It’s hard to avoid news of the US presidential election, even with just less than 7 months to go until the Democrats and Republicans square off for control of the White House. So, rather than admonish the electoral system or preach the dangers of voting for a certain Republican candidate, let’s look forward to the National Conventions and beyond, and discuss 5 ways the US Presidential election could play out come November:
- Hillary Clinton (Democrat) v. Donald Trump (Republican): This race is by far the most likely- Hillary needs 627 from 1914 remaining delegates to win, while Trump needs 494 from 867 to secure a definitive majority. While most polling services give this match-up to Hillary (with a the latest Marist poll from April 7th giving her 9 point victory over Mr Trump), this election would be interesting due to the stark differences in the voter demographics they attract- Hillary is winning the female vote and the vote of the ethnic minorities whereas Trump is winning the votes of those who didn’t get a college degree and those who are tired of the current political system. However, neither candidate polls well among younger voters or independents, meaning that this may be a race to capture the hearts of the established America, rather than the generation to come. However the candidates choose to campaign, Trump polls woefully as a general election candidate amongst Republicans and so, unless she managed to screw up beyond belief, this would be a pretty safe victory for Hillary Clinton.
- Hillary Clinton (Democrat) v. Ted Cruz (Republican) v. Donald Trump (Independent): After a decisive win in Wisconsin on April 5th, Ted Cruz made a brokered Republican convention all the more likely. Heading into New York and beyond, Donald Trump needs to secure 57% of the remaining delegates in order to win the nomination outright. Sidebar: Here’s the 4-1-1 on a broker convention- especially at the Republican National Convention, there can be several rounds of voting. In the first round of voting, delegates must cast a vote for the candidate they are pledged to. However, if no candidate gains the 54% of delegates needed for an outright majority, all delegates become unpledged and are free to side with any candidate in subsequent rounds of voting. This leads to a lot of backdoor deals- say, get your delegates to vote for me and I’ll throw your state a bone after November or say, get your delegates to vote for me and there’s a cabinet position in it for you.Due to Trump’s overall unpopularity, a brokered convention is the perfect way for the GOP to field their preferred candidate,possible Zodiac Killer Ted Cruz. The big GOP fear is that they won’t be able to control Trump if he gains control of the nation’s executive branch, whereas Cruz is a Republican darling who can somewhat unite the party. There’s only one problem with this- Trump is a man who has never been told no, which explains so much about his behaviour. If he doesn’t get the nomination, one of two things will happen- he runs as an independent and takes enough votes away from Cruz to hand Hillary the victory OR he kicks up enough of a fuss about running as an independent that the GOP gives in and gives him a position of political power. The general consensus is that the GOP is facing a Catch-22- nominate Trump and lose the election due to his unpopularity or don’t nominate Trump and lose the election as he takes the voter base with him.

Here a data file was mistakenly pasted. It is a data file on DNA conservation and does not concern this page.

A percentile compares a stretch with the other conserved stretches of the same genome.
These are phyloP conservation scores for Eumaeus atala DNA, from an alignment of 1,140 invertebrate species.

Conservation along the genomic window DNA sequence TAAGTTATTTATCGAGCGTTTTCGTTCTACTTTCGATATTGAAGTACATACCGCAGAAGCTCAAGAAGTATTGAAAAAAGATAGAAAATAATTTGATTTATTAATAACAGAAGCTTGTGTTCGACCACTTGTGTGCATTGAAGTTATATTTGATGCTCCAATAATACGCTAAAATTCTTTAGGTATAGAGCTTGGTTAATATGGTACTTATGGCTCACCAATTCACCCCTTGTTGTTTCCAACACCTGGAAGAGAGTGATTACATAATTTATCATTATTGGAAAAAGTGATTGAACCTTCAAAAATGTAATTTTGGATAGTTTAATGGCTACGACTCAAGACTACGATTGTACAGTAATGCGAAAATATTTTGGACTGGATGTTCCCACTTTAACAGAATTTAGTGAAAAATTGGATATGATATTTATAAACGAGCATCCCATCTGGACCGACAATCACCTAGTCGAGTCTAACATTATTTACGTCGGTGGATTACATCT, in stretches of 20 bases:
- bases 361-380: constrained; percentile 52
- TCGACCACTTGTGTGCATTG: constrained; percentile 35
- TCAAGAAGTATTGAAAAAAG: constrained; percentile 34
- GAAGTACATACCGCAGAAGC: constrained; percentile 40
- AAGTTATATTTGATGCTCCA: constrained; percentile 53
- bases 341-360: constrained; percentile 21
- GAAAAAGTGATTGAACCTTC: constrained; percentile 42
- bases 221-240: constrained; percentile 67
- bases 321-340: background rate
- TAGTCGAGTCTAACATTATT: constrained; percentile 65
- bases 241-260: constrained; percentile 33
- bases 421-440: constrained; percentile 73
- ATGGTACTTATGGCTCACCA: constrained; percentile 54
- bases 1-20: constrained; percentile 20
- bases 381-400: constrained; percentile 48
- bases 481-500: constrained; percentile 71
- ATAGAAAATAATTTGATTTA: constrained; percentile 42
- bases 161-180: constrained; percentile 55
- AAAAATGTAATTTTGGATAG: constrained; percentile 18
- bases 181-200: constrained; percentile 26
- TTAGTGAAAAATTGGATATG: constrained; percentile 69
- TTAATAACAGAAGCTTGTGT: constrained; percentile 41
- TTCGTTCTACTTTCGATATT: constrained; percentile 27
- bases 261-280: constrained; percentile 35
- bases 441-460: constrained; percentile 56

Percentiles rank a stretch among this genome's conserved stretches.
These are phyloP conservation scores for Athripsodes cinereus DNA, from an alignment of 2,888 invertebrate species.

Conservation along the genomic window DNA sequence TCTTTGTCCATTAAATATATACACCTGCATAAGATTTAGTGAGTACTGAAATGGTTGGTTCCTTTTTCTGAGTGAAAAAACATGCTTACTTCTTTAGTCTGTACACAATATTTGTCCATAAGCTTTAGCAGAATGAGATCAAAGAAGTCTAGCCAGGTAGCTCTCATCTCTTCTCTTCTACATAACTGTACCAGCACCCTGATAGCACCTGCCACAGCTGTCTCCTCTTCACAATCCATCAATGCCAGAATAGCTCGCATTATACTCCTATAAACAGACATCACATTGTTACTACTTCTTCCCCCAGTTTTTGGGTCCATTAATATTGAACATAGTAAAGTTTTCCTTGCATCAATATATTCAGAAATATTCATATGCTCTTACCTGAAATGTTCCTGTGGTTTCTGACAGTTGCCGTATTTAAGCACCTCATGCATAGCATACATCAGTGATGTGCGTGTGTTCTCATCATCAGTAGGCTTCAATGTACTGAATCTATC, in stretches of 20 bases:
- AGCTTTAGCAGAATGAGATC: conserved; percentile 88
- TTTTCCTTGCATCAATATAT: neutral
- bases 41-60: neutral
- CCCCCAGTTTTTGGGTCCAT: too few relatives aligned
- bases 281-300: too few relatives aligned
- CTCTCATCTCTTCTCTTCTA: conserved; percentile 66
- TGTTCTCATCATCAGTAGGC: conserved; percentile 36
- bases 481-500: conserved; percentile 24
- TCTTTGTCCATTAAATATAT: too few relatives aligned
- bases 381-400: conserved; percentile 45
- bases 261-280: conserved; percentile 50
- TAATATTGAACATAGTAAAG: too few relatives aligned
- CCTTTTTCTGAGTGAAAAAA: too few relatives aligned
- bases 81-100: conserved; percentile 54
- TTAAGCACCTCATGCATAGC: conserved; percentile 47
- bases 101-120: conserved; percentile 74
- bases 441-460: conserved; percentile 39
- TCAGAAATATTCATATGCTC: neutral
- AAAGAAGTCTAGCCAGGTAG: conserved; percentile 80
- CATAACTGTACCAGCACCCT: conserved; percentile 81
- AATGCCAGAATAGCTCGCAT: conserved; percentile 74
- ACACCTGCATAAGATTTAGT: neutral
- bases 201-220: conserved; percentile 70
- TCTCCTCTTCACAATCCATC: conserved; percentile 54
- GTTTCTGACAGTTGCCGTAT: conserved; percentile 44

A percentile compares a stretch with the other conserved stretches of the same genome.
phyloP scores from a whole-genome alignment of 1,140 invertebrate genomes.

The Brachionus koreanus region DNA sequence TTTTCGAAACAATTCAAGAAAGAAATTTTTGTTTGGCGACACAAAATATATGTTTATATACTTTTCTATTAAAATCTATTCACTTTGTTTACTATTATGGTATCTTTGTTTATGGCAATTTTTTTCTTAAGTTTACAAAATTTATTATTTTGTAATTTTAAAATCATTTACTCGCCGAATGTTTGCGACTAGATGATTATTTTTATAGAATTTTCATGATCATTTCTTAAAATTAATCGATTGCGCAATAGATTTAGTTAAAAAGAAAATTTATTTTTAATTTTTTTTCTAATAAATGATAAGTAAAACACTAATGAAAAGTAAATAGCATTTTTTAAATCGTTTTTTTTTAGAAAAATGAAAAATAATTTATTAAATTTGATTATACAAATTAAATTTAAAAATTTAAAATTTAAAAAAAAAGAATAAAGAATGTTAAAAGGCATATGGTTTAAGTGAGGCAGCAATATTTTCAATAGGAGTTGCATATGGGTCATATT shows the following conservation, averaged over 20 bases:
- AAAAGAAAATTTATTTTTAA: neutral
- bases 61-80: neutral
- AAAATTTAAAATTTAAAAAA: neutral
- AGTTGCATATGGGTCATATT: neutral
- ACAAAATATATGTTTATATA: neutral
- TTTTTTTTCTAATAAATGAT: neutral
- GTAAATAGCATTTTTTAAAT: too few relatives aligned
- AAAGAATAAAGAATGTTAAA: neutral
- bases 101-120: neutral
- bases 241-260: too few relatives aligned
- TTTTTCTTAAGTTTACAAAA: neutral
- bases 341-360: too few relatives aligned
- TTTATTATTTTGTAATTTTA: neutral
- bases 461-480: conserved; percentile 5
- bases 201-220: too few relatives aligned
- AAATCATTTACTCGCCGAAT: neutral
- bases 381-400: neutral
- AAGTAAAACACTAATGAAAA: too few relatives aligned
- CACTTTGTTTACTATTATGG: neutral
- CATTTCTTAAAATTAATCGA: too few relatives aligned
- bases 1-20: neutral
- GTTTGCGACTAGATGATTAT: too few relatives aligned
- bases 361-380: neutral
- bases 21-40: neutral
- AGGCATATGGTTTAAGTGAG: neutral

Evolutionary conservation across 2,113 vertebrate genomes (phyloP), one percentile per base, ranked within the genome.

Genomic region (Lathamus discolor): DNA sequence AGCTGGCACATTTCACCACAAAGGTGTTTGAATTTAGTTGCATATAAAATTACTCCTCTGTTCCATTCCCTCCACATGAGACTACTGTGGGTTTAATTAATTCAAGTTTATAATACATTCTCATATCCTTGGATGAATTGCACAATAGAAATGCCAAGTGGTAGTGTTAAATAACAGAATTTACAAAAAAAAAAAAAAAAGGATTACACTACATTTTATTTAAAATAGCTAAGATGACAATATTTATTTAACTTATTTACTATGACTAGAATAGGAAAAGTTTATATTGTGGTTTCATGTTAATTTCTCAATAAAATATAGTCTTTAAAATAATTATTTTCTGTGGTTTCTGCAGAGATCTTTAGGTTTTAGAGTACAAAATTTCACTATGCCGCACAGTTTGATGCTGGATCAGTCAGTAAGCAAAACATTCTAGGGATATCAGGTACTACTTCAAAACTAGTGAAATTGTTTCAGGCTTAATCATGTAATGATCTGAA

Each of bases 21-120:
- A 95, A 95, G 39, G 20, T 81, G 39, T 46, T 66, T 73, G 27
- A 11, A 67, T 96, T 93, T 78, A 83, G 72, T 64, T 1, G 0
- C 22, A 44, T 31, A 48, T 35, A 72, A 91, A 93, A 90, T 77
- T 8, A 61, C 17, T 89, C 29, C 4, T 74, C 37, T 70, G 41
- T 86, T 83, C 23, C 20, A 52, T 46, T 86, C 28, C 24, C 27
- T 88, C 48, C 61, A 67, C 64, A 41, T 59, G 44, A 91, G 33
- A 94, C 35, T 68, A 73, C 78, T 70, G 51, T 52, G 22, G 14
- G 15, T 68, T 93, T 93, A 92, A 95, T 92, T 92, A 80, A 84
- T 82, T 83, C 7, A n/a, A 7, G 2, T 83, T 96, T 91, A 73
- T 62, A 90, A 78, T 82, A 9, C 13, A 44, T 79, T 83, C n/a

- Hillary Clinton (Democrat) v. X (Republican): Here’s a thing about a brokered convention- pretty much anyone could get elected. That’s right, if the first round of voting does not yield a nominee, delegates are free to vote for anyone. This was curbed by the Republicans in 2012 with something called Rule 40b but that rule has not been enacted for the 2016 convention. There has been much speculation about this decision by the Republican National Committee, with some pundits speculating that there may be a dark horse, such as Mitt Romney, waiting in the wings to sweep in and unite the party. However, it is more likely that if things went to brokered convention for the Republicans, the powers that be would push for unification behind Cruz and not a candidate they hadn’t field-tested during the primaries. Furthermore, the nomination of an individual not previously running would probably push Trump to run as an independent, citing the constitution or whatever it is he does when he doesn’t get his way. In addition, with Cruz and Kasich both saying that they wouldn’t endorse Trump if he was nominated, an unforeseen convention nominee would have to truly be something special to unify the GOP.
- Bernie Sanders (Democrat) v. Donald Trump (Republican): Unlikely due to Hillary’s strong lead in the Democrat race (yeah, thanks superdelegates) but there are still enough delegates out there for Bernie to win. Bernie is the far more popular candidate in the battle of the political outsiders. Most polls put Bernie as the clear winner, citing a bigger margin of victory than the Clinton/Trump race. However, Bernie’s viral popularity may spell disaster for Hillary, with numerous Sanders supporters potentially staying at home on November 8th, rather than backing the Democrats. However, overall, Bernie is slated to win against all current GOP candidates, whereas Hillary is down to beat Trump, tie with Cruz and actually lose to Kasich.
How do you think the race for President will end up? How do you think a brokered Republican convention would go? Let me know!